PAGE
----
Just to clarify........................there are or were two versions of the 70-300mm a 'standard' one and an L one, which one do you have???
 
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Alistair
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#12
I've had 2 copies of the Canon 70-300 IS, one I used on my old 60D and found it ok and I now have another one on my 6D. This one I have now I find it a bit soft (the problem is that by comparison, I have sharper lenses ;) ), so I've used the camera's lens micro-adjustment to try to compensate.
At 70mm I've set it to about -5 and at 300mm it's up to maximum +10.
I do try not to use the maximum aperture unless focusing on something close.
Higher shutter speeds will help. But you might also have faulty IS, so do test shots with and without IS too.
 
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Kell
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#14
I did go back out the following day with my 'go-to' lens (Tamron 24-70 2.8) and stood in the same place to take another shot at 70mm, but appreciate that there are too many variables for this to be a good test. When I next have time (and it's daylight) I'll take a variety of lenses out to compare them, and try to remember to put it into manual so I'm comparing like with like.

But thank you for the couple of pointers so far, at least it gives me something to 'focus' on.
 
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Gary
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#15
I think I switched everything over to full auto for this test - to try and eliminate me using the wrong settings. But when I've used it before I've used centre spot. And still had failings with it. Looking back however, it might have been better to try and only change one thing at a time.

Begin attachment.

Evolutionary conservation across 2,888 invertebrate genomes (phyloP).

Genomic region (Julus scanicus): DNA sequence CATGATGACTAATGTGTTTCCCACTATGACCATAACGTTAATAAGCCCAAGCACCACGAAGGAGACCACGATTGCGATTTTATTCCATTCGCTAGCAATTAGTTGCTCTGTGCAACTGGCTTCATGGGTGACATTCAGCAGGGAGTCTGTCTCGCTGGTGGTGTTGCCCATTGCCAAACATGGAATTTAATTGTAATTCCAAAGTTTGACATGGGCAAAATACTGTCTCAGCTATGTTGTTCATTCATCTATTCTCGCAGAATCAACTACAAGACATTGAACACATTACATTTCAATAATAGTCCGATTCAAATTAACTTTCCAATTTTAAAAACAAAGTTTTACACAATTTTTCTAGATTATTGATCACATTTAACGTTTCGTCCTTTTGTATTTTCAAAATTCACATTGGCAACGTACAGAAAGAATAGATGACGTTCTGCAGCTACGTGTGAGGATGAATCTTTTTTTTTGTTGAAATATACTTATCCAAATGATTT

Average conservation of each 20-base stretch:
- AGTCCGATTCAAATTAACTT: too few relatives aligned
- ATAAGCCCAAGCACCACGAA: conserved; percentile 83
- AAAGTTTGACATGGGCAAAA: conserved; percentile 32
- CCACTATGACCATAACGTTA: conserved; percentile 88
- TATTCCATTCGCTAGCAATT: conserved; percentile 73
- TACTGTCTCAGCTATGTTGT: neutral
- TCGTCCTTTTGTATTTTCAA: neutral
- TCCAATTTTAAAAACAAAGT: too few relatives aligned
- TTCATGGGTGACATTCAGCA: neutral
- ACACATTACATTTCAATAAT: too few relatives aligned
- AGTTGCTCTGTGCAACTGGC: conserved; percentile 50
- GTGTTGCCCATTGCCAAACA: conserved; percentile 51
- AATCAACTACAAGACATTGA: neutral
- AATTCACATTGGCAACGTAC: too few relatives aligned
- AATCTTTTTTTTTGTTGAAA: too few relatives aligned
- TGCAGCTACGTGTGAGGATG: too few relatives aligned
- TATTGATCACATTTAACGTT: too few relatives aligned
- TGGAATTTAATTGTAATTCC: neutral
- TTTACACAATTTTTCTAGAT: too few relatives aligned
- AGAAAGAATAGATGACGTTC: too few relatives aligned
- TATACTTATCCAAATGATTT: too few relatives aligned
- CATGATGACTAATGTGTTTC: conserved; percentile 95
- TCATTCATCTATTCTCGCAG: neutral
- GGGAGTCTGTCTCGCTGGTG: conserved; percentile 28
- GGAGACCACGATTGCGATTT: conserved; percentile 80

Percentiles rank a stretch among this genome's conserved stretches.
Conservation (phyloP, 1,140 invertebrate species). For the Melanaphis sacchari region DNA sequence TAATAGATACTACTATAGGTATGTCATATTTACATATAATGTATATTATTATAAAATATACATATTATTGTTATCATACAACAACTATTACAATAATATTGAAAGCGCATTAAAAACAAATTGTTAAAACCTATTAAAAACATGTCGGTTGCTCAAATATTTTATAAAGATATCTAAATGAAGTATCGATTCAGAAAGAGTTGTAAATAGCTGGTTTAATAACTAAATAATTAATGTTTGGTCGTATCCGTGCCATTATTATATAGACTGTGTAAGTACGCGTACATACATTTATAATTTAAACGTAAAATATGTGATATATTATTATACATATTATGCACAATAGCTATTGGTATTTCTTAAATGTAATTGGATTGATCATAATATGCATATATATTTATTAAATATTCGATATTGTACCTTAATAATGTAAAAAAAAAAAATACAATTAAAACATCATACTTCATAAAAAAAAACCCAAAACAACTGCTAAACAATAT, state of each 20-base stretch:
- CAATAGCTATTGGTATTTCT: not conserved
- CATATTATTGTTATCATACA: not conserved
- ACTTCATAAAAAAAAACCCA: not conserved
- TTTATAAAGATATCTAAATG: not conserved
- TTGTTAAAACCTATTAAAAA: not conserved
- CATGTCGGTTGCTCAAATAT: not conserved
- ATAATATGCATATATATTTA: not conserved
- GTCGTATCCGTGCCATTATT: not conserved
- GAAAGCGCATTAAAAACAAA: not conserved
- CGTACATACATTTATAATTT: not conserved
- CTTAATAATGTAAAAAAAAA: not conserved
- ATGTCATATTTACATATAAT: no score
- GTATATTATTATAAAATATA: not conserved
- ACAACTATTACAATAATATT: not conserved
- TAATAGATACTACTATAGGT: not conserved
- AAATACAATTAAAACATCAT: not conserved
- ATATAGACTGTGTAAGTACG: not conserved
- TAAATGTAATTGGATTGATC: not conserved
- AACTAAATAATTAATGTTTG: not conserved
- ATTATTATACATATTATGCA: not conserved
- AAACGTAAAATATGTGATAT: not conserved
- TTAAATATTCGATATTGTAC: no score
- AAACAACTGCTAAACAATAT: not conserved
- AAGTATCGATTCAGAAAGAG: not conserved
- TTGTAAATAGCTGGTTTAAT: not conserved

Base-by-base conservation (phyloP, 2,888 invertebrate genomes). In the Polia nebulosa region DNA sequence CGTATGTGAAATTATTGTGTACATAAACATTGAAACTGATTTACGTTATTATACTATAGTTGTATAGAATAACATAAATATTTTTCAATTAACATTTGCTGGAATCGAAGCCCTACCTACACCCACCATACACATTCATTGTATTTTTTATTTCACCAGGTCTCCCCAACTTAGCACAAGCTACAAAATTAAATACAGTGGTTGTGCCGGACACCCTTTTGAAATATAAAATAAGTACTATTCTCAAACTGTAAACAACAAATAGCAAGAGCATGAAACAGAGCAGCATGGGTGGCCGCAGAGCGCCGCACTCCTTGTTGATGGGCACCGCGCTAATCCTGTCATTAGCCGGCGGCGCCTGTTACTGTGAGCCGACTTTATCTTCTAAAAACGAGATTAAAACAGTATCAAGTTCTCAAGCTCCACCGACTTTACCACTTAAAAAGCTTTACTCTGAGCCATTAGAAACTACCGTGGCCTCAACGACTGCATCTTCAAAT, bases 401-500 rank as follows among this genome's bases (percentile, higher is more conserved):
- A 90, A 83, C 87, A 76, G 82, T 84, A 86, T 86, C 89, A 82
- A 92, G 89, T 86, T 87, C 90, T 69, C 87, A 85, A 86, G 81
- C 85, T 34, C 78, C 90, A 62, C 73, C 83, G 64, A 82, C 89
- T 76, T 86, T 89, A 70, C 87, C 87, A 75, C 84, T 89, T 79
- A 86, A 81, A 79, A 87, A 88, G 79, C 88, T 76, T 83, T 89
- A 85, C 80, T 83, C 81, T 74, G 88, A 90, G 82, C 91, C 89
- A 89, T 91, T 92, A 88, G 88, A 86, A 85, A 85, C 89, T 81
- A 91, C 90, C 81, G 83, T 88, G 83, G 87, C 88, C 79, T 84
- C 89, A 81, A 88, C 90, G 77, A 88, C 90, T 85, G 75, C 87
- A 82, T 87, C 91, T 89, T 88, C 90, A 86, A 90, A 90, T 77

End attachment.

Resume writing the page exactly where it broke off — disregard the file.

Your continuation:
It was - and it looked like it acquired that as a focus point.



Of course - I'd forgotten about the focal length/shutter speed rule.

This particular lens has two axis IS, so I had it switched to mode 2 which doesn't allow panning and should provide the most stabilization.

I didn't remember to try one with no IS though.

Things to try then:

Faster shutter speed at 300mm to compensate.
Mode 2 is for panning. It disables IS in the horizontal plane. Mode 1 gives IS in both Horizontal and Vertical planes.
 
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Jim
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#17
I think you should be using mode1. Canon's description isn't very clear but I believe mode 1 is the standard for normal shooting.

Ah, beaten to it by Gaz.
 
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Kell
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Kell
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#18
I'll check the lens when I get back in as it will still have the same settings, but I'm pretty sure it was on 2.
 
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Alistair
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#19
Mode 2 is for panning shots, mode 1 is for normal use.
One theory also suggests you should turn off the IS if you are shooting beyond the reciprocal of the focal length; ie if you're at 1/300 or more on a 300mm lens, then you might actually catch the IS moving the image across the sensor and thus it'll not be sharp.
Also, you need to press and hold the shutter briefly to let the IS start working and settle before you take the image otherwise you get the same problem, ie the IS mechanism is still moving.
 
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#20